This is according to a joint statement by the South African Maritime Safety Authority (SAMSA), the Department of Forestry, Fisheries and Environment (DFFE) and Transnet National Ports Authority (TNPA) in Pretoria just after lunch hour on Wednesday, this following several measures undertaken to contain the oil spill – including an aerial surveillance of the coastal region to be carried out twice a day until such time that the authorities are satisfied it is no longer necessary.
According to the parties, the oil spill in the ocean occurred while two tanker vessels belonging to the same bunkering services firm, Minerva, were conducting an oil transfer at about midday on Monday. It had not yet been established what led to the incident, they said.
On being alerted, however, according to the authorities; the country’s oil spill incident management structure immediately launched an oil spill containment and extraction process in place, which included a suspension of ship-to-ship transfers in the period until further notice.
In the statement on Wednesday, said SAMSA/DFFE and TNPA: “Five oil recovery boats are being used to collect the oil and by Tuesday afternoon all the visible heavy oil had been collected while large patches of light oil sheen were spotted in Algoa Bay.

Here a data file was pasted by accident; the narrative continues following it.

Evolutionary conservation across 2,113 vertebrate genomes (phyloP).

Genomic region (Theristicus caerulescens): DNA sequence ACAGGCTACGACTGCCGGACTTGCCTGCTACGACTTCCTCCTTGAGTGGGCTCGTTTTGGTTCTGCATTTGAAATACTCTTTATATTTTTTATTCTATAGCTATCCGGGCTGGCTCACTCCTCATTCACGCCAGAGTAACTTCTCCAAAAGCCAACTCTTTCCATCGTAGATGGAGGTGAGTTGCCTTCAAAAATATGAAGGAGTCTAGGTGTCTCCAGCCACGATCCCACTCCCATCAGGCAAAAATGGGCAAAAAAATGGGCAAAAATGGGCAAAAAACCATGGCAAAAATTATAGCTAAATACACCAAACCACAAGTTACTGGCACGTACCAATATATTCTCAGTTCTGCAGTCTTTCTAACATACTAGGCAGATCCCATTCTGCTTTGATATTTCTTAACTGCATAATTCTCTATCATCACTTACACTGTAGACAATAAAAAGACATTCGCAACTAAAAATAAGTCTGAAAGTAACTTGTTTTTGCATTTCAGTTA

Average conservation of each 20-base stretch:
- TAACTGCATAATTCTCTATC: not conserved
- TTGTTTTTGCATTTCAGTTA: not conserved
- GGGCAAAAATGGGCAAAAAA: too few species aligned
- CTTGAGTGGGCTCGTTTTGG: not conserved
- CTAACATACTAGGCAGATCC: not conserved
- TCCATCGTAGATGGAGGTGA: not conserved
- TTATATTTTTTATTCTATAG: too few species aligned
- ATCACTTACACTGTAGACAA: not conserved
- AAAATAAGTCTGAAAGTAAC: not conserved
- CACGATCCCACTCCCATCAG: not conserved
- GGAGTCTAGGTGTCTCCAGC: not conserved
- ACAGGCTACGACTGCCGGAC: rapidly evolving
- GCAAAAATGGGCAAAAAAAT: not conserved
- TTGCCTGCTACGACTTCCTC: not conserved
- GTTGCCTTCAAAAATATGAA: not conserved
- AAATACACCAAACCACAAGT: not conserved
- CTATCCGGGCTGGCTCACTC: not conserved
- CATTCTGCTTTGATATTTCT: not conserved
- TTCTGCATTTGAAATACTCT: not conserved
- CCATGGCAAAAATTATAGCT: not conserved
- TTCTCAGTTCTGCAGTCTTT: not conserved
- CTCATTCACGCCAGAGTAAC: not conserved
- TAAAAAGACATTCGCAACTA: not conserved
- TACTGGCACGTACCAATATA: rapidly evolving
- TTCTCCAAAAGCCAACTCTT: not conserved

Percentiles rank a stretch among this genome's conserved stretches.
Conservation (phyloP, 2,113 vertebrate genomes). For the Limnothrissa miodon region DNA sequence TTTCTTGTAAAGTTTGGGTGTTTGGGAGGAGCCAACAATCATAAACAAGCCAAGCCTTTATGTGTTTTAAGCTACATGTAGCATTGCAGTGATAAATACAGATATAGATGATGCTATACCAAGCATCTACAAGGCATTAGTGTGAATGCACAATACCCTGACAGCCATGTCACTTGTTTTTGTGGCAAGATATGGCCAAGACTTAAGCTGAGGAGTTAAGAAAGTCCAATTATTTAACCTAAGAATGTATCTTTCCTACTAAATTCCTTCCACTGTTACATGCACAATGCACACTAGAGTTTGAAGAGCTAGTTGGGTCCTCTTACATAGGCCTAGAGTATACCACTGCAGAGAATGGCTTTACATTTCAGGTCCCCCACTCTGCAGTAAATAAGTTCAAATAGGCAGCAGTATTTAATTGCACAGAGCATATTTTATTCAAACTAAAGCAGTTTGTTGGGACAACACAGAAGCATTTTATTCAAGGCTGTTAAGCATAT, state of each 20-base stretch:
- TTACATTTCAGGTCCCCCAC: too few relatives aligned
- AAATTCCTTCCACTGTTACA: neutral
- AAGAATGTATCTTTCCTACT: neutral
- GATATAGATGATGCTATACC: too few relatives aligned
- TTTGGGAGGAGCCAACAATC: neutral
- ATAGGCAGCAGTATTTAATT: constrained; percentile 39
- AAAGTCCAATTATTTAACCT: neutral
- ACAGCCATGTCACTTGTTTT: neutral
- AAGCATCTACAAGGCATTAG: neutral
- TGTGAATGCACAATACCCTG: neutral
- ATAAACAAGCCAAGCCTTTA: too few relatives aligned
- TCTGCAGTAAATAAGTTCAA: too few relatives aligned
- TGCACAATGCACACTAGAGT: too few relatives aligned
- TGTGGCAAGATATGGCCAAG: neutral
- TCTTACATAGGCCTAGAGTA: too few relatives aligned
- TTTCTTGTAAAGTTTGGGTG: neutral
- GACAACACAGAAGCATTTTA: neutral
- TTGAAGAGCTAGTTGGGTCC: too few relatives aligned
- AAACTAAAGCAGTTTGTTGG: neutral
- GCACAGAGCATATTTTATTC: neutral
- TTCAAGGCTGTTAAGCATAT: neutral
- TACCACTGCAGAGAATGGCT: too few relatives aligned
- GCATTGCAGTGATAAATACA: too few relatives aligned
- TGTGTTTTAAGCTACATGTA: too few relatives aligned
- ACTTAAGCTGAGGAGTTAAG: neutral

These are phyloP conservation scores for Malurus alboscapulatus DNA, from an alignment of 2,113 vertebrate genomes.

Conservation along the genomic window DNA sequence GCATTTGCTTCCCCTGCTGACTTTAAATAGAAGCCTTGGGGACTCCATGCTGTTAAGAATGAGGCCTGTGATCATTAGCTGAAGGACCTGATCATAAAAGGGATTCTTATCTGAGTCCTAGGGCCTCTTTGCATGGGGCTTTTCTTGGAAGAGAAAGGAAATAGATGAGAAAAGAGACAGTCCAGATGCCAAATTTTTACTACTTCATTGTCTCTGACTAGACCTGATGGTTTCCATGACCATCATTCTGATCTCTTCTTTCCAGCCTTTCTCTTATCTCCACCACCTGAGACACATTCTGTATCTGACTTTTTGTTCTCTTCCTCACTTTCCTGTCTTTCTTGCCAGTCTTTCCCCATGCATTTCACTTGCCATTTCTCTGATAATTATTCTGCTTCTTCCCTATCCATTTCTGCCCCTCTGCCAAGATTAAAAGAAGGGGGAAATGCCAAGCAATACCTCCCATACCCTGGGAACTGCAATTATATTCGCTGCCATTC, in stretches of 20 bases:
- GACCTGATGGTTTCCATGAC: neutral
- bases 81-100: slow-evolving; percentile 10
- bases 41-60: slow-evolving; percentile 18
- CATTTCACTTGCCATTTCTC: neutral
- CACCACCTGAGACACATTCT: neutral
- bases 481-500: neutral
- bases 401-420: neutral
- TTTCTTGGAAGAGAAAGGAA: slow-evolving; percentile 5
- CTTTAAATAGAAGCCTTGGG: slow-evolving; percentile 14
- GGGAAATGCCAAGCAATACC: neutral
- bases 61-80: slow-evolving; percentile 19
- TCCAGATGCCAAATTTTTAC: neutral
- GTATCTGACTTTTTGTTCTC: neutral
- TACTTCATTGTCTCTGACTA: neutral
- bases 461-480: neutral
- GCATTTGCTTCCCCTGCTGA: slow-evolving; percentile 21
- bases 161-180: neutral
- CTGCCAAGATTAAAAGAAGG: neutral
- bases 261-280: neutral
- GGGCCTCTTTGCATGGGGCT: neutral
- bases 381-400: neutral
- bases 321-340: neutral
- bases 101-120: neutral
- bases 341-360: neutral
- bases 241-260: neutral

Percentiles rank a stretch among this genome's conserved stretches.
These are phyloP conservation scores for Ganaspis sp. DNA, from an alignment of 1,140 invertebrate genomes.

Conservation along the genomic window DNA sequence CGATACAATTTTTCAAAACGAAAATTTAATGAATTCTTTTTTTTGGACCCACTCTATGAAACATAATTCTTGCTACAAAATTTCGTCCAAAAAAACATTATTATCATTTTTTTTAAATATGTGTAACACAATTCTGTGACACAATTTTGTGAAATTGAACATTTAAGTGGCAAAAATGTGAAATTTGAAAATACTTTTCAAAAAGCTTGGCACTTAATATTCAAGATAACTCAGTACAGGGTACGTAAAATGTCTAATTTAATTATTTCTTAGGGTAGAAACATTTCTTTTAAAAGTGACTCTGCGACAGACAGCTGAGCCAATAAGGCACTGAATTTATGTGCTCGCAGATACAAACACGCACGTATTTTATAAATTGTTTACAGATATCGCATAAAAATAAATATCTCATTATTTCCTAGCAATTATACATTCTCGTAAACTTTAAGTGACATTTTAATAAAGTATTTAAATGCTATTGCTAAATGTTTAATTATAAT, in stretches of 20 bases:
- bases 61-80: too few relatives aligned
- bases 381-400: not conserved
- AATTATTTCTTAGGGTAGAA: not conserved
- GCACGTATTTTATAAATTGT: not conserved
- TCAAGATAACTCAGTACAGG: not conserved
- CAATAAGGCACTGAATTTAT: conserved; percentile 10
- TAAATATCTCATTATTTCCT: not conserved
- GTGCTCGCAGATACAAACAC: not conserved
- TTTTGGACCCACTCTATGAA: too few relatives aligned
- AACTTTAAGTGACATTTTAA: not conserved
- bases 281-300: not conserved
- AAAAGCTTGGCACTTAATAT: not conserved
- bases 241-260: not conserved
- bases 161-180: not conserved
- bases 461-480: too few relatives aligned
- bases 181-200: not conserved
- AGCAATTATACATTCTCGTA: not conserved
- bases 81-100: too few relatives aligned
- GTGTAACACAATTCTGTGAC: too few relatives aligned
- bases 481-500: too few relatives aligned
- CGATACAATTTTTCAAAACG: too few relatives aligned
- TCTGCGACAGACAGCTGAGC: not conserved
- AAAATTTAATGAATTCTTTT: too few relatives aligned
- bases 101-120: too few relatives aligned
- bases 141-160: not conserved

“A helicopter was used for aerial surveillance and to assist in directing the boats towards the oil sheen for collection. However due to rough sea conditions, the oil recovery was suspended by 15:35. The removal of the oil (soaked) “oil absorbent material” between the two vessels continued throughout the night.
“Aerial surveillance has been increased to two flights per day from today (Wednesday) with a vessel launched (with a) small drone assisting with the clean-up operations and continuous aerial surveillance in the immediate area around the vessel.
“The DFFE offshore patrol vessel Sarah Baartman will arrive in Algoa Bay tonight and will be available to assist with clean-up operations if need be,” they said.